North Borneo

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North Borneo

(Placename) the former name (until 1963) of Sabah


(ˈsɑ bɑ)

a state in Malaysia, on the N tip of Borneo: formerly a British crown colony. 1,736,902; 28,460 sq. mi. (73,710 sq. km). Cap.: Kota Kinabalu. Formerly, North Borneo.
ThesaurusAntonymsRelated WordsSynonymsLegend:
Noun1.North Borneo - a region of Malaysia in northeastern BorneoNorth Borneo - a region of Malaysia in northeastern Borneo
Borneo, Kalimantan - 3rd largest island in the world; in the western Pacific to the north of Java; largely covered by dense jungle and rain forest; part of the Malay Archipelago
East Malaysia - the part of Malaysia that is on the island of Borneo
Sabahan - a Malaysian from Sabah
References in periodicals archive ?
in a previous hearing, asked legislators to include Sabah and North Borneo in pushing for BBL.
The Philippines claims ownership over Sabah based on the land title of the sultan of Sulu, who once ruled Sabah and leased it to the British North Borneo Co.
1941 - Japanese troops begin invasion of North Borneo during the Second World War.
It marked the joining together of Malaya, North Borneo and Sarawak to form what is now Malaysia.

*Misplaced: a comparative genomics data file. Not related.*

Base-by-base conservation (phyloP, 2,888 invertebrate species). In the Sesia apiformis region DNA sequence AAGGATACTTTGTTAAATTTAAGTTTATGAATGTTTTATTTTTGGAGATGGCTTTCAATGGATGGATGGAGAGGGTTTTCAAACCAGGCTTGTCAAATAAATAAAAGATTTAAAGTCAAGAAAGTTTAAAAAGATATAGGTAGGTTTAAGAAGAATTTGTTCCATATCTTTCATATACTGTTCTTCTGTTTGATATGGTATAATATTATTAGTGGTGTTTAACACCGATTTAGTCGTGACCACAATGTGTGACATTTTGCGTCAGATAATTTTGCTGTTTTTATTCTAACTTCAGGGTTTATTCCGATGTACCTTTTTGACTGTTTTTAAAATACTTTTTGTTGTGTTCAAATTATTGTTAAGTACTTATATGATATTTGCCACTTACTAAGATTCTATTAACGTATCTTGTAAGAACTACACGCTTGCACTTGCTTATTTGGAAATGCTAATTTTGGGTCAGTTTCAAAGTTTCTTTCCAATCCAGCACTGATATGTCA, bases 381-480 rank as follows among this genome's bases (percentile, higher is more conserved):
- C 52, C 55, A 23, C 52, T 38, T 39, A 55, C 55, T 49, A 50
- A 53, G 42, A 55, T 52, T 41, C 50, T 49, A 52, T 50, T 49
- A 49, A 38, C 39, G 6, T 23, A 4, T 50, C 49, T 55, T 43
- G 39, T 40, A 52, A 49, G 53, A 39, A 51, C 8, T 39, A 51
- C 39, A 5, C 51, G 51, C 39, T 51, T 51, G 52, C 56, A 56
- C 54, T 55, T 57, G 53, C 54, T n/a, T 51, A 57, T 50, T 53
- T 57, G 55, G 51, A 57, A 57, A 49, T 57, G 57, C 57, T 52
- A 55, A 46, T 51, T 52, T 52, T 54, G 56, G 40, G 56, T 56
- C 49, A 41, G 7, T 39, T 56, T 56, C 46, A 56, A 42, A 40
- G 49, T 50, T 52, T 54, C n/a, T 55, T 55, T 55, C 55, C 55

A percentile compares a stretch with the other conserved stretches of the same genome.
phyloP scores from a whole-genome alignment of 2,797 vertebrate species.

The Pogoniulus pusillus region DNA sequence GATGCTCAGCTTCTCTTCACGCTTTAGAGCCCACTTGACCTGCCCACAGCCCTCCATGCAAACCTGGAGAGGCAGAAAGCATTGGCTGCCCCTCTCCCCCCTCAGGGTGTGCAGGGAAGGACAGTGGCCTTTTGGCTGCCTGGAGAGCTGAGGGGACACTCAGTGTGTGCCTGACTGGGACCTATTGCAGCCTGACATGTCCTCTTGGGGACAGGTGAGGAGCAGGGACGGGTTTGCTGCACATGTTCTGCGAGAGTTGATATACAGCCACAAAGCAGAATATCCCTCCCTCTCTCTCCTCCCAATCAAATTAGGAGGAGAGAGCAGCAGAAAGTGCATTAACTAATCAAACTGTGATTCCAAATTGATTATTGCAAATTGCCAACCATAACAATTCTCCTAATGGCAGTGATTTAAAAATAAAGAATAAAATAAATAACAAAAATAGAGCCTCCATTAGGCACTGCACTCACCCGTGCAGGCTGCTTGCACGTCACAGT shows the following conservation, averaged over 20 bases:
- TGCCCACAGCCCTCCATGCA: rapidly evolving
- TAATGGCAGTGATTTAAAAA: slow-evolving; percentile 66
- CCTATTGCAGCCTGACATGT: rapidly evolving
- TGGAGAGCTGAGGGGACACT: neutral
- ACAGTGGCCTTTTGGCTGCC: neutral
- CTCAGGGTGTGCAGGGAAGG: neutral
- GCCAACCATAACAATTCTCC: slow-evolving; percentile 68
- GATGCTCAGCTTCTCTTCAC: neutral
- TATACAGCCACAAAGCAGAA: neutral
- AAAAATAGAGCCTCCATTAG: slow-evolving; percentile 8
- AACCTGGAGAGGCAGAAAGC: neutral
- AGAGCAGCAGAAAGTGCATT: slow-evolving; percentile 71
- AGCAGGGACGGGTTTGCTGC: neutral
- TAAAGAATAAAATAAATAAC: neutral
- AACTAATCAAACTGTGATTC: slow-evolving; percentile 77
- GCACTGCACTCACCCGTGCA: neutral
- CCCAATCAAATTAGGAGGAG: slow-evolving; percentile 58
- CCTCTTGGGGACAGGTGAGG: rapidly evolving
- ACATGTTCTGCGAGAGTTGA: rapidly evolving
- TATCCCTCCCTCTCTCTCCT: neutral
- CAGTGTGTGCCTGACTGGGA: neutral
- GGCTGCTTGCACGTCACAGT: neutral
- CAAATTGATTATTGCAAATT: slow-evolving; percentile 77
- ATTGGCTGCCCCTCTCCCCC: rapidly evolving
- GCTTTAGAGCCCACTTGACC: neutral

5 On this day in 1963, Malaya, Singapore, North Borneo and Sarawak merged to form what new country?
Two Spanish David Hernandez Gasulla and Martha Miguel, Lam Wai Yin Tommy from China as well as local Armella Ali Hassan were greeted by their families as they arrived in Kota Kinabalu, the state capital of Malaysia's Sabah state on North Borneo.
His most substantial work on Borneo was Under Chartered Company Rule: North Borneo 1881-1946, published in Singapore by the University of Malaya Press in 1958, and, with additional material covering the 1950s, republished as A History of Modern Sabah: North Borneo, 1881-1963 in 1963, Malaysia year.
In the South Pacific, Malaya, North Borneo, Sarawak and Singapore formed the federation to be known as Malaysia (though Singapore was expelled two years later).
Born in Malaysian North Borneo, Duncan gained a BSc in Metallurgy and Materials Science at Nottingham University.
Malcolm MacDonald (1901-81), Governor-General of the British dependencies of Malaya, Singapore, Sarawak, North Borneo (now Sabah), and High Commissioner for the Sultanate of Brunei from 1946-1948.
The rebellion was triggered by Britain's efforts to give independence to Brunei and the crown colonies of Sarawak, North Borneo, and Singapore by merging them with already independent Malaya to form Malaysia.
For instance, Henry Ling Roth's publication, The Natives of Sarawak and British North Borneo (1896), contains two volumes and was based chiefly on the unpublished manuscripts of Hugh Brooke Low, a young Sarawak civil servant.

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